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    Thanks, Takao, hadn't known there were two battalions involved. Shattered Sword is actually a bit off on this, guess it wasn't their primary focus. They only mention the 6th but credit it with 24 3" AA, 48 .50-caliber, and 36 .30s, clearly the TO&E of two battalions. Their plan of the defenses shows only five four-gun AA batteries, two on Sand Island and three on Eastern; apparently whoever did their graphics overlooked one.

    The intermingling of AA units might be explained by the two battalions arriving at different times. Perhaps the 6th arrived first and divided its batteries between both islands. Then when the 3rd was deployed they might have evened out the AA defenses. I suppose the 5" seacoast guns also arrived with the 3rd?*

    * Apparently it's a bit more complicated than that. formerjughead's link and this one
    http://www.ibiblio.org/hyperwar/USMC/USMC-M-Midway.html
    provide more information. At various times units of the 1st, 3rd, and 4th defense batallions were involved in preparing Midway's defenses.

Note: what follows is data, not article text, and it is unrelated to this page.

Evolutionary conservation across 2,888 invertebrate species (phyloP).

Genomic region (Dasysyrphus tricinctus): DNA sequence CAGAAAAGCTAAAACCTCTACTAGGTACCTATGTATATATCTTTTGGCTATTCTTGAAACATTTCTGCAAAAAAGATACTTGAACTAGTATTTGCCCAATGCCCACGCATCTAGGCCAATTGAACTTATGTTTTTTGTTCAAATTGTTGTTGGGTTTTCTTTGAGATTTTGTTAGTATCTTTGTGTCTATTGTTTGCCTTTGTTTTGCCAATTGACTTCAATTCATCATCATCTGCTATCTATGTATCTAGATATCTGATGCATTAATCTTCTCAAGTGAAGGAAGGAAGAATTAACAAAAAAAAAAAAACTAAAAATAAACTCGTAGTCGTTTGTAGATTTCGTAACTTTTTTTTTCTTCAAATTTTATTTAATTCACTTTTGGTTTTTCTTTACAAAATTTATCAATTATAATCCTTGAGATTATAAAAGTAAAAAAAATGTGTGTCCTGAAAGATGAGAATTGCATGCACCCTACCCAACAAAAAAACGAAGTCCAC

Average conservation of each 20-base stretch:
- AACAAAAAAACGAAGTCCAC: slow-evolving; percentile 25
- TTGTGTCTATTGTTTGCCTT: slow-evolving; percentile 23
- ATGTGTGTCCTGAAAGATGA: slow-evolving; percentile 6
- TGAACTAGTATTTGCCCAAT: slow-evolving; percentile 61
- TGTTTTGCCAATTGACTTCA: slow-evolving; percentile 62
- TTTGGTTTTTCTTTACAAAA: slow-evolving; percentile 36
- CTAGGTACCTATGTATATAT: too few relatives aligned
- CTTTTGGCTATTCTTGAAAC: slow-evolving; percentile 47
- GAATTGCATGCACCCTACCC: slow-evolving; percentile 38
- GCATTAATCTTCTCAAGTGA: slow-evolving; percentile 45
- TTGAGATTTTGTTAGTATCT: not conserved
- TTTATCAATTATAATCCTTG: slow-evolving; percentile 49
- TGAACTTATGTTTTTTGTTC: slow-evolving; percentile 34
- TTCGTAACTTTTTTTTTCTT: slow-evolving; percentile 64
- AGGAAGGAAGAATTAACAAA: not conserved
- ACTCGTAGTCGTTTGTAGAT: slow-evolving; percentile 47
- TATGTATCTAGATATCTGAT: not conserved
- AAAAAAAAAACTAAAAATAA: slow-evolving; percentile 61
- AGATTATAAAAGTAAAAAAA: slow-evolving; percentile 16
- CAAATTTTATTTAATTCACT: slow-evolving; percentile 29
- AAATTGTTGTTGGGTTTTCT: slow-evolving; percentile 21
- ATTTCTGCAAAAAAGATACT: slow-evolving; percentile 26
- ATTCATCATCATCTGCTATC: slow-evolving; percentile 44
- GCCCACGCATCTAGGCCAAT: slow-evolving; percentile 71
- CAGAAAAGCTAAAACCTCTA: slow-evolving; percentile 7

8. lwd

    lwd Ace

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    Going from memory but I think it was the 6th and elements of the the other (possibly even pieces of a third).
    REsearching it a bit here's a link of interest and a couple of quotes:
    HyprWar: "Condition Red: Marine Defense Battalions in World War II"
    and
    Here's another source for that document:
    Condition Red: Marine Defense Battalions in World War II (Battalion Summaries)
    Found a reference to some other Marines at Midway:
    Midway Islands' Undaunted Defenders – May '96: World War II Feature
    I'm not sure what unit the tanks were part of.

    Looks like http://www.au.af.mil/au/awc/awcgate/usmchist/midway.txt answers that with a detailed org on Appendix VII
    On the otherhand this page http://www.history.navy.mil/faqs/faq81-10.htm states:
     
  9. larso

    larso Member

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    Can anyone tell me about the 2nd AAA Battalion? I'm particularly interested in Okinawa. How many casualties did it suffer? I'm reading a book that implies it was in the front line as infantry but I'm pretty dubious....